The Big E Celebrates 100 Years as New England’s Favorite Fair

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Great ideas stand the test of time. That is truly the case of the Big E in West Springfield, which for the last hundred years has showcased the agricultural richness and innovative businesses of the New England region, all the while entertaining, educating, feeding and inspiring tens of millions of visitors.

When the Eastern States Exposition opened in 1916, it was a display of American-made products, from manufacturing and machinery to farm and seafood products, representing all thirteen states on the Eastern Seaboard down to Virginia. Over time the Exposition focused on New England and its bounty of agricultural products and businesses. That has remained the theme this year.

Thursday, April 22 was Massachusetts Day, an opportunity for fair-goers to look closely at all the Commonwealth has to offer in terms of its agricultural community, tourism assets and small businesses.

Governor Charlie Baker called Massachusetts Day a day “to celebrate the many hard-working farmers across the state that produce healthy, local products for the citizens of Massachusetts.”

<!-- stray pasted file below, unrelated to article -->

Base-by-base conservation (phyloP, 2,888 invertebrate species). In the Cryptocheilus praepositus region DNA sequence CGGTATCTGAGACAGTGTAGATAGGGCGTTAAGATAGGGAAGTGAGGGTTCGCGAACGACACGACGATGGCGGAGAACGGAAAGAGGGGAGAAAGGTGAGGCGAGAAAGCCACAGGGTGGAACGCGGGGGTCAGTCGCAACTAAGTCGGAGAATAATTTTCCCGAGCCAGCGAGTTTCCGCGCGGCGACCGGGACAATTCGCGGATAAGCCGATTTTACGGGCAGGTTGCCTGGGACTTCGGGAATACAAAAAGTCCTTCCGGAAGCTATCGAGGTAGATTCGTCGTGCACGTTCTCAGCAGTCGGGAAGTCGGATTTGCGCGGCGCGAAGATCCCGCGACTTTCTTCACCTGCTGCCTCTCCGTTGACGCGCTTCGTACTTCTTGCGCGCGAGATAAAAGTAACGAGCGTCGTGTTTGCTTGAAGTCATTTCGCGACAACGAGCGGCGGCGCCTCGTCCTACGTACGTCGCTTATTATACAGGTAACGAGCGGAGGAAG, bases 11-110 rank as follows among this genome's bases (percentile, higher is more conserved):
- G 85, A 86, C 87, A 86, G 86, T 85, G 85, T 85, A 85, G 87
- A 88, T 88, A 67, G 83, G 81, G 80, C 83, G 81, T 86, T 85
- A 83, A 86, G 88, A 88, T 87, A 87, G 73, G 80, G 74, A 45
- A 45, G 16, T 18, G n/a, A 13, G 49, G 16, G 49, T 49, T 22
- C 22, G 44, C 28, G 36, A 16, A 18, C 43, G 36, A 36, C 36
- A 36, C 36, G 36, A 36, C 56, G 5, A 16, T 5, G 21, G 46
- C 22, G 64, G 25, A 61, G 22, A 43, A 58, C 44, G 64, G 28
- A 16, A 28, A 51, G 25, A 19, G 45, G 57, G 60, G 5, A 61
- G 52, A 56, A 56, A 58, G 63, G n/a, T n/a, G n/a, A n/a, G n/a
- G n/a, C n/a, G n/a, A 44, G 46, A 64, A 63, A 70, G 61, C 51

Lieutenant Governor Karyn Polito said it was “a perfect opportunity to showcase the diversity of high-quality, locally-grown and made products available in the Commonwealth.”

Francois-Laurent Nivoud, Executive Director of Massachusetts Office of Travel & Tourism (MOTT), praised the Big E for it success in drawing tourists from across the region as well as eastern Canada and the Mid-Atlantic States. Increasingly, overseas visitors are also finding their way to the Big E for a genuine Americana experience.

Nivoud points out that the state’s agricultural industry is now an integral part of the tourism industry, sprouting new visitor products like agri-tourism, culinary tourism and experiential learning tourism. The local renaissance of craft beer breweries and wineries are not added to traditional tourism outings like apple picking and foliage tours.

Finally, the Big E presents a distinct regional flavor for New England, one of the nation’s earliest regions dating back to the 17th century. This coincides with efforts by the organization Discover New England, which includes Mass Office of Travel & Tourism and state tourism agencies of Connecticut, Maine, New Hampshire, Rhode Island and Vermont, to provide a singular marketing campaign that reaches overseas visitors.

Congratulations Big E, and here’s to another hundred years!